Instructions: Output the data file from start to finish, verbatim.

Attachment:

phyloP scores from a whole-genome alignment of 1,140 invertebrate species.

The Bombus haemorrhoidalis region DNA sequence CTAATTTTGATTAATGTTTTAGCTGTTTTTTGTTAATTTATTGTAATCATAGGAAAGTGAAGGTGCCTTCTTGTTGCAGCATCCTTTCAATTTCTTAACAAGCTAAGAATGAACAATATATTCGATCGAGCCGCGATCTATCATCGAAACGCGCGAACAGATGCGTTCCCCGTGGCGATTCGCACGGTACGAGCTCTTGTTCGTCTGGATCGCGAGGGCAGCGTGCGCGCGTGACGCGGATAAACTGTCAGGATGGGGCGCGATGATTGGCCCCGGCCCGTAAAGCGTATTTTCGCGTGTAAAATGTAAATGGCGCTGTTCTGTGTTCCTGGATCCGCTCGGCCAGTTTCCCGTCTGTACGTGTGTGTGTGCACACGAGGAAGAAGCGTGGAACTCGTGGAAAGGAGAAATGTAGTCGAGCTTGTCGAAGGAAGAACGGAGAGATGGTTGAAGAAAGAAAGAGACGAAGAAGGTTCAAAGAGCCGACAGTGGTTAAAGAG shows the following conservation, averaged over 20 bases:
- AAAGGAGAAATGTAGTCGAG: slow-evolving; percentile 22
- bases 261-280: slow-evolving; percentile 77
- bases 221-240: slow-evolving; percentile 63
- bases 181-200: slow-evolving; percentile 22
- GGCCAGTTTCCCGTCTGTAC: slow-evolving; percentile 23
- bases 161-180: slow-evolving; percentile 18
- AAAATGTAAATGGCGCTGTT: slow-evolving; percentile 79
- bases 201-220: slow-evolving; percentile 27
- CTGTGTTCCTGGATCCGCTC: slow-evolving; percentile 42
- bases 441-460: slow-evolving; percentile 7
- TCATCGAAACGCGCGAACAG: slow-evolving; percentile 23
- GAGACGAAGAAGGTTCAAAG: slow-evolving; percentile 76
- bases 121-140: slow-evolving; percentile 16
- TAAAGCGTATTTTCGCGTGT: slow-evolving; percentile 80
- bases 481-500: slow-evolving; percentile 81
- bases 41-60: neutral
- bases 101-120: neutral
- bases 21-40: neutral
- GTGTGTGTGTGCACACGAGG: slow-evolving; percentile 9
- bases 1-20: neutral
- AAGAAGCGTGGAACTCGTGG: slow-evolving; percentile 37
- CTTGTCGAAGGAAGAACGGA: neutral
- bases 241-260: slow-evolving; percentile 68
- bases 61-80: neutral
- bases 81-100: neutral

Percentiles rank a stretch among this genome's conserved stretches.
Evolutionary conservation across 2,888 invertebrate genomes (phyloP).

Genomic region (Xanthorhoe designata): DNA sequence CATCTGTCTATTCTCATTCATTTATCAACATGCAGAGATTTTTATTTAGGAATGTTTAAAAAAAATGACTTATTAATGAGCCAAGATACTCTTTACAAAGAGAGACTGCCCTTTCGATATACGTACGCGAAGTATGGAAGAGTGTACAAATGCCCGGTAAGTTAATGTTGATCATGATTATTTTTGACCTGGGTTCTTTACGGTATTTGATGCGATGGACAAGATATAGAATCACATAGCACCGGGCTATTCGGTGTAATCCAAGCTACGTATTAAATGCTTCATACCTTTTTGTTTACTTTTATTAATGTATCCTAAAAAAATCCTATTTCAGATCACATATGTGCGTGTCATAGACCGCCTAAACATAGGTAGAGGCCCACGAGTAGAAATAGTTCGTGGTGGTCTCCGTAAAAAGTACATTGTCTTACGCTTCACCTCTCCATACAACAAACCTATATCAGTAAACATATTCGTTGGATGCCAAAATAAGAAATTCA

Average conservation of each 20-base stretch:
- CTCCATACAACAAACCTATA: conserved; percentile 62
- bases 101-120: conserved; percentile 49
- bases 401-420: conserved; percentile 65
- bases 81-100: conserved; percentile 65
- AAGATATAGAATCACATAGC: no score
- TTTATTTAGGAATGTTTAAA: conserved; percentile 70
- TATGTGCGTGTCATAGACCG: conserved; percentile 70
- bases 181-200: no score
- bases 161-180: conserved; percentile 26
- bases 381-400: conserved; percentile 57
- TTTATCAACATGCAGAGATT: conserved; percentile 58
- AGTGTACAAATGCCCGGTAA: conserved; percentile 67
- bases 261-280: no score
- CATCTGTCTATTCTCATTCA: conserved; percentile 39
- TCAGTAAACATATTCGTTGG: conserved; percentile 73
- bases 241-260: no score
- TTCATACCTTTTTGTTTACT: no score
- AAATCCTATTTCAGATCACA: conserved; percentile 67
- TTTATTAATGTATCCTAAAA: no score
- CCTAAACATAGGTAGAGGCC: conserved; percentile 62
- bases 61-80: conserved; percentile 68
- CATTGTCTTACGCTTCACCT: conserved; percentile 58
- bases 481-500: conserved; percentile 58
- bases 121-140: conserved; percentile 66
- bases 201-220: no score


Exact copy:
phyloP scores from a whole-genome alignment of 1,140 invertebrate species.

The Bombus haemorrhoidalis region DNA sequence CTAATTTTGATTAATGTTTTAGCTGTTTTTTGTTAATTTATTGTAATCATAGGAAAGTGAAGGTGCCTTCTTGTTGCAGCATCCTTTCAATTTCTTAACAAGCTAAGAATGAACAATATATTCGATCGAGCCGCGATCTATCATCGAAACGCGCGAACAGATGCGTTCCCCGTGGCGATTCGCACGGTACGAGCTCTTGTTCGTCTGGATCGCGAGGGCAGCGTGCGCGCGTGACGCGGATAAACTGTCAGGATGGGGCGCGATGATTGGCCCCGGCCCGTAAAGCGTATTTTCGCGTGTAAAATGTAAATGGCGCTGTTCTGTGTTCCTGGATCCGCTCGGCCAGTTTCCCGTCTGTACGTGTGTGTGTGCACACGAGGAAGAAGCGTGGAACTCGTGGAAAGGAGAAATGTAGTCGAGCTTGTCGAAGGAAGAACGGAGAGATGGTTGAAGAAAGAAAGAGACGAAGAAGGTTCAAAGAGCCGACAGTGGTTAAAGAG shows the following conservation, averaged over 20 bases:
- AAAGGAGAAATGTAGTCGAG: slow-evolving; percentile 22
- bases 261-280: slow-evolving; percentile 77
- bases 221-240: slow-evolving; percentile 63
- bases 181-200: slow-evolving; percentile 22
- GGCCAGTTTCCCGTCTGTAC: slow-evolving; percentile 23
- bases 161-180: slow-evolving; percentile 18
- AAAATGTAAATGGCGCTGTT: slow-evolving; percentile 79
- bases 201-220: slow-evolving; percentile 27
- CTGTGTTCCTGGATCCGCTC: slow-evolving; percentile 42
- bases 441-460: slow-evolving; percentile 7
- TCATCGAAACGCGCGAACAG: slow-evolving; percentile 23
- GAGACGAAGAAGGTTCAAAG: slow-evolving; percentile 76
- bases 121-140: slow-evolving; percentile 16
- TAAAGCGTATTTTCGCGTGT: slow-evolving; percentile 80
- bases 481-500: slow-evolving; percentile 81
- bases 41-60: neutral
- bases 101-120: neutral
- bases 21-40: neutral
- GTGTGTGTGTGCACACGAGG: slow-evolving; percentile 9
- bases 1-20: neutral
- AAGAAGCGTGGAACTCGTGG: slow-evolving; percentile 37
- CTTGTCGAAGGAAGAACGGA: neutral
- bases 241-260: slow-evolving; percentile 68
- bases 61-80: neutral
- bases 81-100: neutral

Percentiles rank a stretch among this genome's conserved stretches.
Evolutionary conservation across 2,888 invertebrate genomes (phyloP).

Genomic region (Xanthorhoe designata): DNA sequence CATCTGTCTATTCTCATTCATTTATCAACATGCAGAGATTTTTATTTAGGAATGTTTAAAAAAAATGACTTATTAATGAGCCAAGATACTCTTTACAAAGAGAGACTGCCCTTTCGATATACGTACGCGAAGTATGGAAGAGTGTACAAATGCCCGGTAAGTTAATGTTGATCATGATTATTTTTGACCTGGGTTCTTTACGGTATTTGATGCGATGGACAAGATATAGAATCACATAGCACCGGGCTATTCGGTGTAATCCAAGCTACGTATTAAATGCTTCATACCTTTTTGTTTACTTTTATTAATGTATCCTAAAAAAATCCTATTTCAGATCACATATGTGCGTGTCATAGACCGCCTAAACATAGGTAGAGGCCCACGAGTAGAAATAGTTCGTGGTGGTCTCCGTAAAAAGTACATTGTCTTACGCTTCACCTCTCCATACAACAAACCTATATCAGTAAACATATTCGTTGGATGCCAAAATAAGAAATTCA

Average conservation of each 20-base stretch:
- CTCCATACAACAAACCTATA: conserved; percentile 62
- bases 101-120: conserved; percentile 49
- bases 401-420: conserved; percentile 65
- bases 81-100: conserved; percentile 65
- AAGATATAGAATCACATAGC: no score
- TTTATTTAGGAATGTTTAAA: conserved; percentile 70
- TATGTGCGTGTCATAGACCG: conserved; percentile 70
- bases 181-200: no score
- bases 161-180: conserved; percentile 26
- bases 381-400: conserved; percentile 57
- TTTATCAACATGCAGAGATT: conserved; percentile 58
- AGTGTACAAATGCCCGGTAA: conserved; percentile 67
- bases 261-280: no score
- CATCTGTCTATTCTCATTCA: conserved; percentile 39
- TCAGTAAACATATTCGTTGG: conserved; percentile 73
- bases 241-260: no score
- TTCATACCTTTTTGTTTACT: no score
- AAATCCTATTTCAGATCACA: conserved; percentile 67
- TTTATTAATGTATCCTAAAA: no score
- CCTAAACATAGGTAGAGGCC: conserved; percentile 62
- bases 61-80: conserved; percentile 68
- CATTGTCTTACGCTTCACCT: conserved; percentile 58
- bases 481-500: conserved; percentile 58
- bases 121-140: conserved; percentile 66
- bases 201-220: no score